From Terry Glavin’s book Come from the Shadows: The Long and Lonely Struggle for Peace in Afghanistan, pages 107-112:
Another leading North American women’s rights activist who had stuck with Afghan women for the duration was Lauryn Oates. It was with Oates that I first visited the Omid-e-mirmun orphanage in Kabul. When I visited the orphanage again two years later, it was also with her. We were working together on a research assignment with the Canada-Afghanistan Solidarity Committee.
It’s not every North Vancouver firefighter’s kid whose story goes from being a guest of Uzbek dictator Islam Karimov to surviving a near-fatal motorcycle accident in northern Uganda to getting tossed into a Syrian prison. Or who has both funny pedestrian episodes—like losing luggage for the umpteenth time in Dubai—and much darker moments, like taking calls in the middle of the night from BBC reporters after the bloodbath of September 11 and patiently explaining, for the umpteenth time, the nature of barbarism in Afghanistan. But that’s what Oates’s life had been like. When those airliners plunged into the World Trade Center towers and the world suddenly needed people to explain what the Taliban was, Oates was barely nineteen. By September 11, she had already been an anti·Taliban activist for five years.
The way Oates tells it, it all started in 1996. She was in Grade 9, quick with the attitude and utterly shiftless. One day, her mother left a clipping from the Vancouver Sun on her bed: an article about the rise of the Taliban and their enslavement of Afghan women. “I just couldn’t believe this was happening,” Oates remembers. “And the story wasn’t even on the front page. How could the world let this happen?” She spent a few days in a funk, but soon enough she’d drafted a petition and collected about four hundred signatures, mostly from friends, family, her fellow students and shoppers she’d browbeaten at the local mall. She sent the petition to Ottawa, Washington and the UN. She found a fax number on a Taliban website and fired the petition off to the Islamic Emirate of Afghanistan. She hasn’t slowed down since.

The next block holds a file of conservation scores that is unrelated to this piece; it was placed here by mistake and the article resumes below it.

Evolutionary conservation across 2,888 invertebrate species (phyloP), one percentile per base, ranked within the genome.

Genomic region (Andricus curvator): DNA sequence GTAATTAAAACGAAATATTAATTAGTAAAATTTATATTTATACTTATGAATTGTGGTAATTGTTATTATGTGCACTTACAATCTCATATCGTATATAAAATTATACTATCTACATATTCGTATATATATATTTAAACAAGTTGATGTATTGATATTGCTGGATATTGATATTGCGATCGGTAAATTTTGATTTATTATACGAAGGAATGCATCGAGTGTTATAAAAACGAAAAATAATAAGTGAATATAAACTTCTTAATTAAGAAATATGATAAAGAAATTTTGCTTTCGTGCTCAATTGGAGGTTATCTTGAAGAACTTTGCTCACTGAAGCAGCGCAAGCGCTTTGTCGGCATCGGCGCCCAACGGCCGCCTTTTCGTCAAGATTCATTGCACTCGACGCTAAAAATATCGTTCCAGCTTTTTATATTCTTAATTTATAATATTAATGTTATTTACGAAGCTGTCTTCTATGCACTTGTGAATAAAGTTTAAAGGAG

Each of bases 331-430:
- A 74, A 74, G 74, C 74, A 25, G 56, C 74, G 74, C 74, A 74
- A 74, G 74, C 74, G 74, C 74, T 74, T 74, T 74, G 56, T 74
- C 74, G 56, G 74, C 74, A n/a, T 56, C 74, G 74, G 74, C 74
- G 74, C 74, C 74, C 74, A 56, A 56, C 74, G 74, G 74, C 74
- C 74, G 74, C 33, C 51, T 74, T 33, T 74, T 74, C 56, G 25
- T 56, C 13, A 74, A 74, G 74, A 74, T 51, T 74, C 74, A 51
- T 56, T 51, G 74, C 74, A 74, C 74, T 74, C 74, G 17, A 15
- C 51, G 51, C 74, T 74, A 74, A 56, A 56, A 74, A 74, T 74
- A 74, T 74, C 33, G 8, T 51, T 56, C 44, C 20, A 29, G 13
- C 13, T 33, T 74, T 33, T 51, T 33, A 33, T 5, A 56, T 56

Forgiving as she is, Oates was early to lose patience with “anti-war” equivocations. Not once since 2001 had she flinched from her early conviction that a profound moral duty demands that Canada send soldiers to Afghanistan. First things come first. Sometimes you need soldiers. Oates’s deepest convictions rest on an uncluttered bedrock. Human rights are universal, women are human beings and it is only with the emancipation of Afghan women that Afghans will free themselves from obscurantism and slavery. Universal access to a liberal education is the one certain and rocky road to lasting peace. If that meant sending soldiers to Afghanistan to fight Talibs, then that’s what it meant. Her views put Oates on the militant side of aid-agency debates and foursquare within the minority, muscular position in debates on the “Left,” though in Canada those debates never really got off the ground. The Canadian liberal-left shifted incoherently back and forth along the spectrum between outright capitulation, at the troops-out end, and the mewling neutrality of the peace-talks lobby. Oates had staked her ground early. Against anything that even vaguely resembled neutrality, she dug her heels in deeper as the years passed.
…In the Afghan “expert” community, Oates had earned a well-deserved reputation as a cool-headed, formidable academic. Among NGO staff in Afghanistan, she was widely respected for her solid, authoritative and analytical research. But when she turned to the more sinister aspects of the neutrality charade, Oates could be counted on to be blunt, especially when politicians were playing the game. “When it comes to Islamo-fascist terrorism, I want to be clear with myself where I stand. There is only one side that history will forgive, and it’s not the side of the Taliban, nor the side of passivity.” That kind of language suited the Afghan women’s leadership just fine.